Port Royal Jamaica, 1692, This pirate haven was virtually destroyed-seen as punishment for the port’s sinful reputation.

Unsen Japan, 1793, Thee whole island and 53 000 inhabitants sank beneath the Satsuma Sea.

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Messina Sicily, 1908, The entire city was destroyed. Only one building survived.

Assisi Italy, 1997, Earthquakes damaged the basilica of St Francis, destroying ceilings and frescoes. St Francis was said to have cured a boy who had been injured in an earthquake.

Earthquake Gods

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In the Bible, Yahweh speaks of the prophet Elijah as an earthquake. In African myth earthquakes are caused by the dead of the underworld. The Greek god of earthquakes was Poseidon, also god of the sea. His Roman counterpart was Neptune. In Siberia the earthquake god is Tuil, who rides a sleigh beneath the Earth.

Fore-and Aftershocks

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Foreshocks are minor precursors that can occur before a major earthquake, and are often used to predict a larger seismic event. Aftershocks are normally weaker shocks that happen days weeks later. They can cause extensive damage to structures already weakened by the initial quake.

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21 Responses to “Destructive Power of an Earthquake: What Happens?”
  1. sapphirelaws22 Says...

    On October 25, 2010 at 6:49 pm

    Two thumbs up for this informative article! keep it up!


  2. CA Johnson Says...

    On October 25, 2010 at 7:04 pm

    You did excellent research on earthquakes. I do not live in an area that has earthquakes, but I do have family that live in California and there are earthquakes there quite often.


  3. ceegirl Says...

    On October 25, 2010 at 7:06 pm

    Wow, the pictures tell it all.


  4. giritharanj Says...

    On October 25, 2010 at 8:24 pm

    nice share – gj


  5. Tulan Says...

    On October 25, 2010 at 8:58 pm

    thank you for this scientific information.


  6. Simran Kaur Says...

    On October 25, 2010 at 10:51 pm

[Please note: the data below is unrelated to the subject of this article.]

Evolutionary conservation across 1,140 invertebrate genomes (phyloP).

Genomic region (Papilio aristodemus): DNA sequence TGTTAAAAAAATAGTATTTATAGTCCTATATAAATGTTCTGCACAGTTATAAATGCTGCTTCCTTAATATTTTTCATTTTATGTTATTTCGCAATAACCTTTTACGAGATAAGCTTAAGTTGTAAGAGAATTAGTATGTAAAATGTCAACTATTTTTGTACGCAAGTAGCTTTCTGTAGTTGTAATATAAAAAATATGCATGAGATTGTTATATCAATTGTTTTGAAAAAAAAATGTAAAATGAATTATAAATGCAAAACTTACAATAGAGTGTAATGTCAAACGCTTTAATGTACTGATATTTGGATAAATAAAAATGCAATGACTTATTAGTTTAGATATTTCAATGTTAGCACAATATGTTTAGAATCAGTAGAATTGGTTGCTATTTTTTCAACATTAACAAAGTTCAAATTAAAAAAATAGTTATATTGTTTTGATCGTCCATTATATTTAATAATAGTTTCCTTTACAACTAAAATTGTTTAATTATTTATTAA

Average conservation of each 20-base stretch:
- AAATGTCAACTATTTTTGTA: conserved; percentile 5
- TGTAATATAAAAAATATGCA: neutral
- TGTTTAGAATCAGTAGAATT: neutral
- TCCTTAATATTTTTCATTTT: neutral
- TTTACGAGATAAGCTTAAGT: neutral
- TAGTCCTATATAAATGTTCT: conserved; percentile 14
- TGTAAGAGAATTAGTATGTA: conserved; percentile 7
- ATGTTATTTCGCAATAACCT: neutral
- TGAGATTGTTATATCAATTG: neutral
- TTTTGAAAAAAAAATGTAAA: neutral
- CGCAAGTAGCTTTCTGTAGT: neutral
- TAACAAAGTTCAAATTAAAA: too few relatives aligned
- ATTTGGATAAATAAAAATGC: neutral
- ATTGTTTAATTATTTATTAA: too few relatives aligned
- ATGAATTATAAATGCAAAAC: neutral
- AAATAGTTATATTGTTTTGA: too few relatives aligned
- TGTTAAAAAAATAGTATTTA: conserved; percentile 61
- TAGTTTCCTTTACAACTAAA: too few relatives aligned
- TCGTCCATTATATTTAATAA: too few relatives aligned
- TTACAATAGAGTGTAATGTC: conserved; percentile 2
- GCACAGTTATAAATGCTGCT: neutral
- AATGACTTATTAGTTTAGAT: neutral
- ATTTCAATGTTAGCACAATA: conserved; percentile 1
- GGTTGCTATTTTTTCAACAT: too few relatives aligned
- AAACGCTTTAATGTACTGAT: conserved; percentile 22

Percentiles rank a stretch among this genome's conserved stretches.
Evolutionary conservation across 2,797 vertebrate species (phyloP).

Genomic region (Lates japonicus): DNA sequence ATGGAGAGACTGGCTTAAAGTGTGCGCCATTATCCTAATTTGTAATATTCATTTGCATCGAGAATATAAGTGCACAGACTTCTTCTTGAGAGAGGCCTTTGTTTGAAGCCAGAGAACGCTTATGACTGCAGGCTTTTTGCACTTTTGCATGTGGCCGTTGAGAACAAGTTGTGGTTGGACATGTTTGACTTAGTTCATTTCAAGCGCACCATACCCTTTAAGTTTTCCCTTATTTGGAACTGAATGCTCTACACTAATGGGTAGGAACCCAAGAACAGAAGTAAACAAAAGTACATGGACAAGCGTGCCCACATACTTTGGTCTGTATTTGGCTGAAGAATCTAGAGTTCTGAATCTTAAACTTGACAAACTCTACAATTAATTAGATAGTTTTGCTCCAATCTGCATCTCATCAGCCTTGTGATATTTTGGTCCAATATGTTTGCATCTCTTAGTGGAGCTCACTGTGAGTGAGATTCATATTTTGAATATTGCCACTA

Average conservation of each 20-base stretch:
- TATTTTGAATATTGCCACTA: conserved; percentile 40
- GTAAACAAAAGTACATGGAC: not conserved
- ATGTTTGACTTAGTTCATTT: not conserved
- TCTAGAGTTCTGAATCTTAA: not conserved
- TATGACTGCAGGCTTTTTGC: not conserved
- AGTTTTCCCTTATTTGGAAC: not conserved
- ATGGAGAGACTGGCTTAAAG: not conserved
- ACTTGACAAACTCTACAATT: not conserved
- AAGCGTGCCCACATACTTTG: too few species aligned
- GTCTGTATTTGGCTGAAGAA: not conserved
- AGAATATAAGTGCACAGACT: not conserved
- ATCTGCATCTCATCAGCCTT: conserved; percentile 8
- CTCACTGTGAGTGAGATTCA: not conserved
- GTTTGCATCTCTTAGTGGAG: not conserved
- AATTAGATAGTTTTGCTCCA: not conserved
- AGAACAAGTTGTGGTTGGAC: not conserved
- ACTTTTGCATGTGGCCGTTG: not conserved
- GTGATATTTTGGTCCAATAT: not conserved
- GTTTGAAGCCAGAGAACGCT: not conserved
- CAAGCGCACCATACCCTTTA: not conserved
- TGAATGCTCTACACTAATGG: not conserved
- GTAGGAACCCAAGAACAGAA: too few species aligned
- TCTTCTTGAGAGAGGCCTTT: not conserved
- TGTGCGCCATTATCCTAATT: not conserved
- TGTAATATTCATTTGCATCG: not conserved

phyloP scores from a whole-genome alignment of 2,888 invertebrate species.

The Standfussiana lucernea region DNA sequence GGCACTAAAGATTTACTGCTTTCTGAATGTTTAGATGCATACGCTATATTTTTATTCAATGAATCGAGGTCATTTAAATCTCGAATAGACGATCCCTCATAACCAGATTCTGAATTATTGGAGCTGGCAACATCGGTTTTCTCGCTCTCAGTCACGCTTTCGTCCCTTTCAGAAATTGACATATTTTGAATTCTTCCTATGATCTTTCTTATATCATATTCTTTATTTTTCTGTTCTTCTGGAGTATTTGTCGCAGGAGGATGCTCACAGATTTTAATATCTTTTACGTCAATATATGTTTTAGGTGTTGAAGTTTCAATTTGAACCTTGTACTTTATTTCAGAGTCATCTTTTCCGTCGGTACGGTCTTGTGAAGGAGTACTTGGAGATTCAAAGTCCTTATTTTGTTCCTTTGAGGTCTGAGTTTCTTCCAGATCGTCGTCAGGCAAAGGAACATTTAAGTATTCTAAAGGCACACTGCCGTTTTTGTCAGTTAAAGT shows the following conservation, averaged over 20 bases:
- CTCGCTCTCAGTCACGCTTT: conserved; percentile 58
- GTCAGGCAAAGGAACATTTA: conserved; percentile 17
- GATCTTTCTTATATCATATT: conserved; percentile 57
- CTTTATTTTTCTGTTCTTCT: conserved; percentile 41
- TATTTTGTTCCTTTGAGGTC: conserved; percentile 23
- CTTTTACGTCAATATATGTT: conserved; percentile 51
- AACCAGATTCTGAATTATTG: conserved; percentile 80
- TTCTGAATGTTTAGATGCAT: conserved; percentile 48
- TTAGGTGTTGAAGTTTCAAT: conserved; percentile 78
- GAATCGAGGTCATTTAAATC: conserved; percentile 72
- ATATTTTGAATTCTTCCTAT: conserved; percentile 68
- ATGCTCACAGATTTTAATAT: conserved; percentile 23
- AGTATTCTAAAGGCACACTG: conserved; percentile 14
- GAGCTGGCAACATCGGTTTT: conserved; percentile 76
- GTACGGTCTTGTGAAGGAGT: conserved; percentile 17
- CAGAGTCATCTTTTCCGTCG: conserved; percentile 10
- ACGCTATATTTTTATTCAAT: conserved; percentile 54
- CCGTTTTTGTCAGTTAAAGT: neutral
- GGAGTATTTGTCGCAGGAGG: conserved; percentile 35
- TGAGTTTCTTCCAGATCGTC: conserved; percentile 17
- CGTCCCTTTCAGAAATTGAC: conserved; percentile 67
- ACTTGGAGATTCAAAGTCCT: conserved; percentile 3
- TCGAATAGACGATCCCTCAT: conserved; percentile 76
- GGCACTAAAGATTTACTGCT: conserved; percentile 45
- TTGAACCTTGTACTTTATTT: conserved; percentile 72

good update


  7. Noeal V Says...

    On October 25, 2010 at 11:43 pm

    Nice Share.


  8. GodsGrace Says...

    On October 26, 2010 at 12:49 am

    Good Post


  9. sandcastle Says...

    On October 26, 2010 at 1:37 am

    Thank you for this valuable information. I live in California and I always hear in the news that anytime soon the big one is coming.Earthquake is indeed one of the most dreadful natural disaster and I just hope and pray that people could be spared from the big one.


  10. papaleng Says...

    On October 26, 2010 at 1:54 am

    Ah. I simply love the photos. Another nice post, my friend.


  11. Rehoboth Says...

    On October 26, 2010 at 1:57 am

    $ nice share$


  12. ronthoughts Says...

    On October 26, 2010 at 4:35 am

    Amazing facts!


  13. BC Doan Says...

    On October 26, 2010 at 7:00 am

    Packed with information, Mr. Ghaz, and a great article!


  14. Christine Ramsay Says...

    On October 26, 2010 at 9:27 am

    Such and interesting post. I was talking to my son in Japan on Skype last year when suddenly he had to jump up to stop his television falling of the stand as an earthquake shook his house.
    It was only a minor one but I did worry about his safety.

    Christine


  15. albert1jemi Says...

    On October 26, 2010 at 10:07 am

    great share


  16. bryeunade Says...

    On October 26, 2010 at 10:32 am

    nice one, thanks..


  17. Hettie Says...

    On October 26, 2010 at 11:26 pm

    Great article and so relevent for many people here in New Zealand Hettie


  18. nsmazry Says...

    On October 27, 2010 at 11:49 pm

    very informative post! Good share!


  19. Chambo Says...

    On November 10, 2010 at 10:22 pm

    Great Photos!


  20. anthony mdhlongwa Says...

    On February 8, 2011 at 3:12 am

    a well reseached article which is equally relevent for students studying hazards.the pictures are amazing


  21. Auron Renius Says...

    On March 17, 2011 at 7:49 pm

    Nice reminder of the awesome power of nature.